Kupchak spoke at length about a variety of subjects, Here are some of the highlights:

-- Sorting through the roster hasn't completely happened yet and there will be further evaluation prior to reaching conclusions about which direction they should go in. They have to figure out what to do with restricted free agents Malik Monk and Devonte' Graham. And there's also unrestricted free agents Cody Zeller and Bismack Biyombo.

“We have to sort our way through that mine field, so to speak," he said. "It’s way too early. We have not started the process and some of those players are unrestricted free agents so we’re not going to have much say if they decide to do something different." 

-- Their projected cap space heading into this upcoming offseason is roughly $29 million. That number comes with a slight caveat, though. It doesn't include cap holds (the salary number of a free agent that would count against the cap), their first-round lottery pick in the July draft or the amount of money they would have remaining of they signed one of their own free agents.

"About 29 million-plus would be the number," he said, "but we expect it to be less than that."

-- Among the top priorities this offseason will be solidifying the center position. Shoring up the frontline It's something that must be addressed given the free agent status of Zeller and Biyombo.

"I don’t know if you can find one guy that can do it all," he said, "but you’d love to get some rim protection, some better rebounding, that sort of thing."

-- He's open to wheeling and dealing if the right move comes along. While it's too early to explore the market now since he's unsure who will become available until the playoff teams make their respective runs, he said it's going to be a tool in his box if necessary.

"We will certainly be active," he said. "We’ve got the ability with our financial flexibility to do trades that normally wouldn’t work and I think we’ve got some players that have value across the board. Whether or not we do something, I can’t say whether we would or we wouldn’t. But we’ll certainly explore it."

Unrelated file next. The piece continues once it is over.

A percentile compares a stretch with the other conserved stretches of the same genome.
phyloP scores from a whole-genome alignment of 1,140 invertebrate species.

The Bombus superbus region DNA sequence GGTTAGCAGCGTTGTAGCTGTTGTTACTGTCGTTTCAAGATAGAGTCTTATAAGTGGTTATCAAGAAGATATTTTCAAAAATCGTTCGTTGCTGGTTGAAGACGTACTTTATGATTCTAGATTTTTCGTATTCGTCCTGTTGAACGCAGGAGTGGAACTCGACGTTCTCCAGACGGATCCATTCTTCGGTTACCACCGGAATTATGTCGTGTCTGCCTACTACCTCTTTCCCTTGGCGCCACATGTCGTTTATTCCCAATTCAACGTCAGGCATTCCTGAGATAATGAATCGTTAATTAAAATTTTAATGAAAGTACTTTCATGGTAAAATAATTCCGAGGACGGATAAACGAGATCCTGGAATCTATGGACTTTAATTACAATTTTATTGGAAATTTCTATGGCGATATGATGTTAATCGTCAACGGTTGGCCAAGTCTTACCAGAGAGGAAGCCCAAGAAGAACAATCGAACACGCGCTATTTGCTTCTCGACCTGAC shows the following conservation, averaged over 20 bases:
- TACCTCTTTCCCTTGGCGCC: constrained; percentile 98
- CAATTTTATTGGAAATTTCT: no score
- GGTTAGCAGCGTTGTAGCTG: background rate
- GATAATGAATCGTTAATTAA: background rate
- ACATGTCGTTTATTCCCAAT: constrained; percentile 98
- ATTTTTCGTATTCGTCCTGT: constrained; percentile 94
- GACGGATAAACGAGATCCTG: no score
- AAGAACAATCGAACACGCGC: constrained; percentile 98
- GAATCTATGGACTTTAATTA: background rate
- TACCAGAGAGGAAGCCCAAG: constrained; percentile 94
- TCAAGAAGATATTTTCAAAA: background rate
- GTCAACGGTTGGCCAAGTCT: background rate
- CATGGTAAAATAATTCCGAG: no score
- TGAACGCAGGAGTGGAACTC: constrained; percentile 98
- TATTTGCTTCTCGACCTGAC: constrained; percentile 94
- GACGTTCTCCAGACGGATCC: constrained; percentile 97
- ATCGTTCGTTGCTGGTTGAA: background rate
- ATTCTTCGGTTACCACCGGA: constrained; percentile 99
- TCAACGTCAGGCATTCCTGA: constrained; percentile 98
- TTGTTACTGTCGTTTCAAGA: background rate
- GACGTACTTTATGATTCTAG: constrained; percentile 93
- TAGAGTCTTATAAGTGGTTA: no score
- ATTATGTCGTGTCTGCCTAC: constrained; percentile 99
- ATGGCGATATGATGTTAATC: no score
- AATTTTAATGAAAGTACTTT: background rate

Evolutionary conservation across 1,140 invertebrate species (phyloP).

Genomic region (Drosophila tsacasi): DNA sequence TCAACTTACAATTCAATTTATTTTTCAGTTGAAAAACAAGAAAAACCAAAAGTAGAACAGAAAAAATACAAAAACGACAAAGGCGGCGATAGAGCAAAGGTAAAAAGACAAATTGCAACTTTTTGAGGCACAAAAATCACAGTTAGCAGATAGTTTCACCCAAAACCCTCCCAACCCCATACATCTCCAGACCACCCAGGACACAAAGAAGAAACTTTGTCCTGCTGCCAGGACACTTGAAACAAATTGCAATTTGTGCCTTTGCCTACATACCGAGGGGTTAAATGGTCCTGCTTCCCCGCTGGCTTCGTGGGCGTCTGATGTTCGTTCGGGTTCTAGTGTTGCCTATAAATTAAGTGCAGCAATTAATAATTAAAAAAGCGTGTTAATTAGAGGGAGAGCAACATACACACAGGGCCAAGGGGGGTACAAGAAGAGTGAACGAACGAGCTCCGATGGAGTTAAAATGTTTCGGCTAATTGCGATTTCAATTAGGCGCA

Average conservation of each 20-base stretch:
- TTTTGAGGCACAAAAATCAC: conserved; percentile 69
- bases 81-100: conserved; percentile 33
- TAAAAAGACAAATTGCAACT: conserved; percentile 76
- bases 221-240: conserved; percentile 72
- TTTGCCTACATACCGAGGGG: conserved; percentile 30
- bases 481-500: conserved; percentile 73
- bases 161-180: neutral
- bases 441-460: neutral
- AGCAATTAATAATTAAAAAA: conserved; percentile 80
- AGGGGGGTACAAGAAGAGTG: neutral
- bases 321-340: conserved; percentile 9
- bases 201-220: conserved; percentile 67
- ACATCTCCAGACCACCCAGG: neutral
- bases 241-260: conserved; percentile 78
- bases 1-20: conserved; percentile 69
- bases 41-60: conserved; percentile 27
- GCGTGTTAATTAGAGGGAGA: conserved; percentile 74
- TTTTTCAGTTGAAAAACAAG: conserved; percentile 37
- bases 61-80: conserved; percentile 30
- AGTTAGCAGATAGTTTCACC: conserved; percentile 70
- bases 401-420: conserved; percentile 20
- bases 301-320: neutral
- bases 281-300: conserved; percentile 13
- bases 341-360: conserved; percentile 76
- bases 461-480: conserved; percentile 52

-- There was praise for coach James Borrego. The Hornets lost their final six games to end the season and never could fully secure the eighth seed. Kupchak noted the extenuating circumstances Borrego and his staff dealt with for most of the season.

"I think he’s done a great job," he said. "I thought we made a nice advanced step in our progress. We just completed exit interviews with all the players and despite the ending, everybody was really upbeat about the season. They love the way we play the game. They love the pace that we play at. Some players just want to play more, but by-and-large everything was positive. He’s remained hard-working and positive despite the health and safety issues and the injuries that this team experienced this year. Let’s face it: we did have a lot ankle sprains to plays and maybe some of those kind of things were soft tissue, we could’ve survived and continued to win games at a nice pace. But when you lose Gordon Hayward for the season and then you lose your young player that turned into a pretty effective player before he got hurt, that’s a lot to overcome. So, I think the coach did a great job.” 

-- He pointed to the development of some of the team's younger players -- citing Bridges, Jalen McDaniels, Caleb and Cody Martin and, of course, Ball -- and believes as a whole they are trending up.

"I don’t think anybody made or took a step backwards," Kupchak said, "so I think there was tremendous growth across the board and in general, without looking at the last two weeks of the season, which you really can’t discount. But in general I think as an organization we really took a big step forward.”